Family narratives of lives with persistent physical symptom conditions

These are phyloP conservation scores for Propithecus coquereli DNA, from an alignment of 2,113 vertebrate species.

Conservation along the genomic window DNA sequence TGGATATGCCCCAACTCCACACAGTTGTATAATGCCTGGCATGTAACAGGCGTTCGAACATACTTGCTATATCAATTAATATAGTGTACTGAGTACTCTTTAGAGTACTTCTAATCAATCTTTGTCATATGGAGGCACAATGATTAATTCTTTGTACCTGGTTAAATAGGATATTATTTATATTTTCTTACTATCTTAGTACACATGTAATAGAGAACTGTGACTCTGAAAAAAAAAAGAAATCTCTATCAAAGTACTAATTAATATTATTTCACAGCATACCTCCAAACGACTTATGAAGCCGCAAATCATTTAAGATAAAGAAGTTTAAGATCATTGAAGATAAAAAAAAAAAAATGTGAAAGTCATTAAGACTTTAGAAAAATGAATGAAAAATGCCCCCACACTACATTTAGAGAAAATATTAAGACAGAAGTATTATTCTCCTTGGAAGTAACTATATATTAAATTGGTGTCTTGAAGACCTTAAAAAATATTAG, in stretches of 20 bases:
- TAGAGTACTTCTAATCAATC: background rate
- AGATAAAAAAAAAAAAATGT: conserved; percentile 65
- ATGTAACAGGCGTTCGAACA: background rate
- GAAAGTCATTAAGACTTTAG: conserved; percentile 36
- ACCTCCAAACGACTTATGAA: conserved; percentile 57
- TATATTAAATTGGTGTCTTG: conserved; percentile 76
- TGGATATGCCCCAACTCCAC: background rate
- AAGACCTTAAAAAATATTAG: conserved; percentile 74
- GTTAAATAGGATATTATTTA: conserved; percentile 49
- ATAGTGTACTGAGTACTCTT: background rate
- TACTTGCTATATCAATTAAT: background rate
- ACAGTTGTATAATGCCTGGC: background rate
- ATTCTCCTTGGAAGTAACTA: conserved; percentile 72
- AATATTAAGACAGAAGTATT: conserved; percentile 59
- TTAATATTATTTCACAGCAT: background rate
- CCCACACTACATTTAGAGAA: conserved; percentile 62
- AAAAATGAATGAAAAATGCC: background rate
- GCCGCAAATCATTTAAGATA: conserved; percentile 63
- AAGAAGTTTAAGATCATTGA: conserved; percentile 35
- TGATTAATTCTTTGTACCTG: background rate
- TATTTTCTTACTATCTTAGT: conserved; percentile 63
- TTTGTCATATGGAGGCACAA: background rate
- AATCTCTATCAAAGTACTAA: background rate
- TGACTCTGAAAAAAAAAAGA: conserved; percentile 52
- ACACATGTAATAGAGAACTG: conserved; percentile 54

Background: Literature reviews revealed no existing research on family narratives of living with multigenerational persistent physical symptom (PPS) conditions. The current study examined the personal and family narratives of one such family, from a relational/systemic perspective. Method: This research employed a qualitative research design, specifically using narrative methodologies to explore the experiences of a single family comprising two parents and their three children. All the children and their mother had a diagnosis of Ehlers–Danlos syndrome (EDS) but are specifically afflicted with PPS. The father is in good health. Using narrative inquiry, the family members were interviewed together and then individually. The interviews were audio-recorded, transcribed and analysed using narrative analysis in NVivo. Findings: Overarching narratives were stories of loss and sacrifice and stories of family unity. An exploration of the family’s negotiation of roles and identities is presented in the context of stigmatised illness. Discussion: Novel findings are presented in the context of the central role of the mother, the importance of family cohesion and the impact to family life resulting from living with stigmatised illness. Lastly, clinical implications and future research ideas are discussed.